LABOUR has vowed to close the pay gap between men and women within a decade - 50 years earlier than the Conservative Government is on course for say campaigners.

The Opposition said it would roll out a host of wage-related measures - including fining companies with gender pay gaps - to ensure women were on an equal footing with men in the workplace by 2030.

Dawn Butler, the Shadow Women and Equalities Secretary, said it was "not good enough" that, under Tory plans, the gender pay gap would take until almost 2080 according to equality campaign charity the Fawcett Society.

"Labour's real living wage, robust gender pay auditing - including fining organisations that fail to take action - will help us deliver real change and meet this ambitious target," declared Ms Butler, who has thrown her hat in the ring to replace Tom Watson as Labour’s deputy leader.

Data compiled by the Office for National Statistics shows that the average gender pay gap for full-time work stands at just over 13 per cent in the UK.

According to the Fawcett Society, it would take 60 years for that gulf to be bridged if the current improvement rate overseen by the Tory-led Government continued.

The Trades Union Congress estimates it would take closer to 35 years - until 2054 - to close the gap.

Theresa May, the former Prime Minister, introduced gender pay gap reporting for companies with 250 employees or more in 2017.

Labour's 2030 election campaign promise has been made to coincide with today, dubbed "equal pay day," when women effectively stop getting paid for the rest of the year compared to their male counterparts due to the disparity in wages.

Labour’s pledges include:

*introducing a £10 an hour minimum wage;

*creating a workers' protection agency with powers to fine organisations that fail to report and act on their gender pay gap;

*a requirement that all employers with more than 250 employees obtain government certification on gender equality or face further auditing and fines - the threshold would be lowered to businesses with 50-plus staff by the end of 2020;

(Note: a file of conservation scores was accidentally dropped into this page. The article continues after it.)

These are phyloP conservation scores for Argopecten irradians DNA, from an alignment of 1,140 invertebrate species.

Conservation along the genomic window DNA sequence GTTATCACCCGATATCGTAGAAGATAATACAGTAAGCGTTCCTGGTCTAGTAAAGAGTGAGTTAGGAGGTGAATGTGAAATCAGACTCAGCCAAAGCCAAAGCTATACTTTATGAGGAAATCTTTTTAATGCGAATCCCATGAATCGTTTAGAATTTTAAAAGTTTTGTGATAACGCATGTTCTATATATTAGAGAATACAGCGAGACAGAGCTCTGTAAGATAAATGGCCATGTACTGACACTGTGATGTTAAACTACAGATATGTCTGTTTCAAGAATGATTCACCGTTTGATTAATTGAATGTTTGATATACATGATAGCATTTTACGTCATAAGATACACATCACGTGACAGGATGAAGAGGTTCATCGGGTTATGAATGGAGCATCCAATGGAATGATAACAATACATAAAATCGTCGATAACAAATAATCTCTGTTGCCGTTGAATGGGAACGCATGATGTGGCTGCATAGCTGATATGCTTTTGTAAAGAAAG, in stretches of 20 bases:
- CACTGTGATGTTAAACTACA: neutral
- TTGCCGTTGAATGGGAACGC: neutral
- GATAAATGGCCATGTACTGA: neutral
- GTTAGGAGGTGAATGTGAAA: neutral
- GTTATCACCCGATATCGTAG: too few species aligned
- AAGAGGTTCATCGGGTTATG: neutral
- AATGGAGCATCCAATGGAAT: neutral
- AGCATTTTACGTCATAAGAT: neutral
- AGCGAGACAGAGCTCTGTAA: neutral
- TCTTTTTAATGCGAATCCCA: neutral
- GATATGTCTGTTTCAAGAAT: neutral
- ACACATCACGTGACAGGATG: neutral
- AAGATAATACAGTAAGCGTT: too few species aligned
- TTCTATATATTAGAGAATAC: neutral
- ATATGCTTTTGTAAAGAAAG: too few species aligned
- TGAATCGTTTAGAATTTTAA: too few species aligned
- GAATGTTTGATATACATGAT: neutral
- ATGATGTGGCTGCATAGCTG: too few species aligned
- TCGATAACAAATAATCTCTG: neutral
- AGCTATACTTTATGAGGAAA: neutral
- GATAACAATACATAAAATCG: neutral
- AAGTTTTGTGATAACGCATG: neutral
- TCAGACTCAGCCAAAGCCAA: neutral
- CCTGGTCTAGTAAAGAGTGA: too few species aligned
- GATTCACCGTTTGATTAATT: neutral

*making gender equality certificates a necessity for companies bidding for public sector contracts;

*strengthening protections against unfair dismissal and redundancies with extra rights for pregnant women;

*rolling out collective bargaining to raise the floor on pay across entire sectors;

*introducing national minimum-level pay scales in low-paid sectors with overwhelmingly female workforces, such as childcare and school support staff;

*applying pay ratios to private companies and enforce maximum pay ratios of 20:1 in the public sector and

*requiring large employers to introduce a menopause workplace policy to break the "associated stigma".

Laura Pidcock, the Shadow Employment Rights Secretary, said: "For far too long the interests of working women have been at the bottom of the list of priorities for government.

"Labour in government will be uncompromising in tackling the structural barriers that is holding so many women back. Employers will no longer be able to treat the issue of the gender pay gap as an afterthought.

“Instead, they will be expected to take proactive steps to close it. Labour will deliver the real change that women need in the workplace," she added.

Frances O'Grady, the TUC General Secretary, voiced support for the "bold" policy plans put forward by Labour.

"These proposals would help bring about real change for working women,” she declared.

"Too many employers are getting away with treating women like second-class citizens, especially when they have children."

But Liz Truss, the UK Government’s Women and Equalities Minister, was dismissive of Labour’s plans, saying: "Yet again Corbyn's Labour are overpromising something they cannot deliver.

“Jeremy Corbyn will subject the British people to the chaos of two more referendums, meaning he won't be able to focus on priorities like opportunities for women."

Matthew Fell, CBI chief UK Policy Director, stressed that the gender pay gap was caused by a wide range of factors.

"Some of those - such as the availability of childcare, career progression and improved careers advice - require business and government to work in partnership to deliver lasting change.

"Ninety-three per cent of firms are already taking action; Labour should engage with businesses to get behind and accelerate their efforts, rather than adding bureaucracy with government certification," he added.